Where’s the language in a everyday walk? – Part I.

Note: The following entry is the result of the reflection I’ve had at end of last year about why each settlement makes us feel -through the environment- something specific and different to our place of origin. While writing, it was then that I resorted to research and found people and concepts (such as Genius Loci) that many years ago raised ideas similar to mine. I am amazed and I feel somewhat… uninformed.

“Whoso hurries unduly will never catch the genius loci of those regions”.

– Peter Ackroyd. English biographer, novelist and critic.

I have been walking the same route for several months to go to work in the mornings. I consider myself a person who likes to vary the obligatory daily walk to get from point A to point B. But lately this habit is the exception when it comes to the fork that is in the alley outside my house. Imagine my house is up on a hill. There are two ways to get to the main street (which is downhill): (1) Walking down the alley where my house is located or (2) walking down the alley parallel to mine. I think a lot of my decision about walking every morning through option (1) is thanks to the language contained in that route. A language? Put another way: The coherent way in which the Environmental Design transmits a visual and spatial language to be interpreted by humans.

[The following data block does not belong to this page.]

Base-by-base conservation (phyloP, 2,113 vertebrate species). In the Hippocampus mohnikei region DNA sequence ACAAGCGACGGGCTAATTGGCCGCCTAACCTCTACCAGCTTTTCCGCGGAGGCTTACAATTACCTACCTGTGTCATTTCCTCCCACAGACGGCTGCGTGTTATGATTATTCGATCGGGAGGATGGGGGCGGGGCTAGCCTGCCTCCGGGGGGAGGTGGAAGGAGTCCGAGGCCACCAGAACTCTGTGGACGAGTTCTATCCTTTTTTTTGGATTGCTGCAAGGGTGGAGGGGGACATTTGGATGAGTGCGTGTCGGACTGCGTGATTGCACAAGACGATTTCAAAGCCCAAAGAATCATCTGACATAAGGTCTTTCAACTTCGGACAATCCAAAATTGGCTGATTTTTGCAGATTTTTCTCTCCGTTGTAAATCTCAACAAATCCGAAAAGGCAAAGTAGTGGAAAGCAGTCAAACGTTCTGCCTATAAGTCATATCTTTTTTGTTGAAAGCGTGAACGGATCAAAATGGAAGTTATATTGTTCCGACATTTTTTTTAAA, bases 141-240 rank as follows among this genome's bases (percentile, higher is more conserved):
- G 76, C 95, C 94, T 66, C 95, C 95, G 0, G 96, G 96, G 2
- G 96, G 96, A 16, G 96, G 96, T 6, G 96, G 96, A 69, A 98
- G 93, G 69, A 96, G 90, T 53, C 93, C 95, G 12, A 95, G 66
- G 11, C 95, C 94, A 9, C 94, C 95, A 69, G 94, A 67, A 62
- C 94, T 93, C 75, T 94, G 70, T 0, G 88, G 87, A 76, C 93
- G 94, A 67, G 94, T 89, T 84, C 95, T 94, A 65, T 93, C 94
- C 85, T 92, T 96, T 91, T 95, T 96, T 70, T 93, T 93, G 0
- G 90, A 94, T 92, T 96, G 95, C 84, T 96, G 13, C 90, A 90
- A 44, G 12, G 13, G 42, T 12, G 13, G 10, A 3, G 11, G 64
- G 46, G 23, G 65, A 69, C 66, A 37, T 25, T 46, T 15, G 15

To continue, I would like to outline to you what Environmental Design is in this context:

It is the ordering of the physical environment by means of architecture, engineering, construction, landscape architecture, urban design, and city planning.

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Site analysis of… somewhere in the world.